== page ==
A new Weapon system
from Sweden.

Text and photos by O. Janson

updated 2008-10-10


Copyright © 2007, Olof Janson.

All rights reserved. No picture or portion of this publication may be reproduced, or supplied in any format without prior written permission.
Additional restrictions on electronic use also apply. Contact the copyright holder for further information.


A new weapon system from Sweden.
The cartridge - 6.5x25 CBJ.
The Weapon system - CBJ MS
How to field strip the CBJ MS






6.5x25 CBJ cartridge

Note the tungsten projectile in the middle of the plastic sabot
To the left with a case of brass and
to the right with a new case of aluminium.


There were several criterions considered while developing the 6.5x25 CBJ cartridge.

The two most important were:

  • To give the cartridge unmatched penetrating power!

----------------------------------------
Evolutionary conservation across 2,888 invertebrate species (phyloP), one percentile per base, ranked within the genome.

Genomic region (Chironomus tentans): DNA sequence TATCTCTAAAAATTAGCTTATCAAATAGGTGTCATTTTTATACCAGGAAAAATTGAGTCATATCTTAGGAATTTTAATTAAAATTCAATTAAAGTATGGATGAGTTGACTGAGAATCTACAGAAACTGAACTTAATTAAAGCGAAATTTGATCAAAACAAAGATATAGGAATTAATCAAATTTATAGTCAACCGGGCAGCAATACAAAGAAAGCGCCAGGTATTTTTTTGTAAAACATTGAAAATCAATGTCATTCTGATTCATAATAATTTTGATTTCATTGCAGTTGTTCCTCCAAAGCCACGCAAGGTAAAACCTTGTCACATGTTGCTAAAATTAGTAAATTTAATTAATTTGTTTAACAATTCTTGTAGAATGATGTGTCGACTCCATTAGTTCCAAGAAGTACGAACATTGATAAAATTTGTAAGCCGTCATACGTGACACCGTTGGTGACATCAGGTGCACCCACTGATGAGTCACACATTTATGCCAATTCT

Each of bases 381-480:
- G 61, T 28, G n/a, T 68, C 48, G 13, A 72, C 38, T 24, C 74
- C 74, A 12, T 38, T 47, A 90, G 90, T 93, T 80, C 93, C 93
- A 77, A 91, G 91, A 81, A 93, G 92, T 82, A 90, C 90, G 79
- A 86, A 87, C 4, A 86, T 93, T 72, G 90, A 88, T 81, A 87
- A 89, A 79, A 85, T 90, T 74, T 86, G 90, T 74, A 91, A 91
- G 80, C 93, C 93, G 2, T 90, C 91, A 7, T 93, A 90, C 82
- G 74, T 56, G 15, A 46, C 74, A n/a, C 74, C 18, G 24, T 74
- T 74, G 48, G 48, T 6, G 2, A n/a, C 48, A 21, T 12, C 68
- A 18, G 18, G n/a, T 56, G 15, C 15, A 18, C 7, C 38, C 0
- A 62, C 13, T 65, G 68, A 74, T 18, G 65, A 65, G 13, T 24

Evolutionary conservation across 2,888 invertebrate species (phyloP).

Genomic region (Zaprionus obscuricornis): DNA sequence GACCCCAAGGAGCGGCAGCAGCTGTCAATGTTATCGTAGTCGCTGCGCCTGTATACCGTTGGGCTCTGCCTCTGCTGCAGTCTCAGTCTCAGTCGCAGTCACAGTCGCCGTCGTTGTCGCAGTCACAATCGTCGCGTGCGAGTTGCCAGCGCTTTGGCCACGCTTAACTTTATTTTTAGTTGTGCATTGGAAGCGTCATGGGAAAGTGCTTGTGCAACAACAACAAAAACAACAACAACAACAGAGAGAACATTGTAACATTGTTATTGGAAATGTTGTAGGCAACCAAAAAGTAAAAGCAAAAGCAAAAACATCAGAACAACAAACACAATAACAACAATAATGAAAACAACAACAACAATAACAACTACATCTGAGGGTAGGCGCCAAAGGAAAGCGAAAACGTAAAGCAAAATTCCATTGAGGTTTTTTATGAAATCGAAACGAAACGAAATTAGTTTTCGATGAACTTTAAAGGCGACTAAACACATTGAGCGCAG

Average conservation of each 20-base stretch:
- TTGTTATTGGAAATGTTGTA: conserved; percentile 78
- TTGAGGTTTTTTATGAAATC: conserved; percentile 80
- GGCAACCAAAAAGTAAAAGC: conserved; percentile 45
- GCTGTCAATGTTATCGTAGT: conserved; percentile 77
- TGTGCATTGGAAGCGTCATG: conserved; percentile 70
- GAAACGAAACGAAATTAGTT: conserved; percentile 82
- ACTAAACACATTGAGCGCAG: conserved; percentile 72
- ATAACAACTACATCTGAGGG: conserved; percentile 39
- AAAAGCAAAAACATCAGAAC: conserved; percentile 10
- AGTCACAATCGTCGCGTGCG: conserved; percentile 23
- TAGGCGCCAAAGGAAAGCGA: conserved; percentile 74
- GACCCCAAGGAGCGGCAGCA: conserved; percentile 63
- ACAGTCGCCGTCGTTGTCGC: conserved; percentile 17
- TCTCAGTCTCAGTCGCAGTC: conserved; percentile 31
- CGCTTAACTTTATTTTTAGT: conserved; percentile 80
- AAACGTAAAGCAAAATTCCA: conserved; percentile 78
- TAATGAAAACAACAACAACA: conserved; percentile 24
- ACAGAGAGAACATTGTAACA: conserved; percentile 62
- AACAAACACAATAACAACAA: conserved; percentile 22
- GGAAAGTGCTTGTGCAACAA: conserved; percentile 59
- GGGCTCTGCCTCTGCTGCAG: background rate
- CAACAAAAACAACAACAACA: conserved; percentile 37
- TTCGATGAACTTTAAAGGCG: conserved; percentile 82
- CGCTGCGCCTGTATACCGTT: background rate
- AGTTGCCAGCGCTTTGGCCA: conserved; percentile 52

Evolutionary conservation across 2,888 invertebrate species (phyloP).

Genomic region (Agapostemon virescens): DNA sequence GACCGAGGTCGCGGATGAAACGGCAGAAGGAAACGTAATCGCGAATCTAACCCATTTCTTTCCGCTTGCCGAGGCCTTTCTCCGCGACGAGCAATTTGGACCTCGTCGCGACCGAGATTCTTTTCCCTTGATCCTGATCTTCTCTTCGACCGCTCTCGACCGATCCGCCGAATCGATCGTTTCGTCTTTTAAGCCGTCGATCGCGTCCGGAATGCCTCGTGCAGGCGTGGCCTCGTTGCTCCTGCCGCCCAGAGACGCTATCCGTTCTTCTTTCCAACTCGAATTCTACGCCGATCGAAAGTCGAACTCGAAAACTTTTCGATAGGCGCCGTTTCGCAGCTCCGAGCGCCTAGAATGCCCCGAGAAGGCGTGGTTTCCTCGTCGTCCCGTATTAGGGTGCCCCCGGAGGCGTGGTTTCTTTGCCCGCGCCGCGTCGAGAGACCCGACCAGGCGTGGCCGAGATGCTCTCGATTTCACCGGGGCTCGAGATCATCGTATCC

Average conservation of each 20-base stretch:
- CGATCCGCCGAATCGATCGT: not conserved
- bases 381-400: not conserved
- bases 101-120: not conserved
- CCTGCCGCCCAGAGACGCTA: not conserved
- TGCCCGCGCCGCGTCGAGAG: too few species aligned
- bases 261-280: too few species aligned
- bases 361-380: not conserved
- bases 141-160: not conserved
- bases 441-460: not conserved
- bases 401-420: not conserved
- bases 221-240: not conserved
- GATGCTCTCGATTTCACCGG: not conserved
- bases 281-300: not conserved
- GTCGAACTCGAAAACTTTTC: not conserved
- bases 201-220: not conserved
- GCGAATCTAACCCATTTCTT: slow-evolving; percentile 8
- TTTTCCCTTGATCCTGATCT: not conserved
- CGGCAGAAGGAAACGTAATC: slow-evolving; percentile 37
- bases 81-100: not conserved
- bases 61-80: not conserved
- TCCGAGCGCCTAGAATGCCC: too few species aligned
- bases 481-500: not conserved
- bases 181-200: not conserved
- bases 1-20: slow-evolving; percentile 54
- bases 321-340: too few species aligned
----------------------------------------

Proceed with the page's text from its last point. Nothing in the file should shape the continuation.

• To have a high degree of energy transfer to the target.


Other criteria were:

·     One and the same projectile for all hard and soft targets in military combat situations.

·     To keep the outer dimensions similar to 9x19 mm Parabellum.

·     To keep the recoil similar to 9x19 mm Parabellum.


One of the first demands, when this cartridge was designed, was to give it unmatched penetrating power. This demand became true. It is quite able to defeat existing body armours according to the NATO CRISAT standard as well as future body armours and it is also effective against lightly armoured vehicles like APC (Armoured Personal Carriers) and helicopters.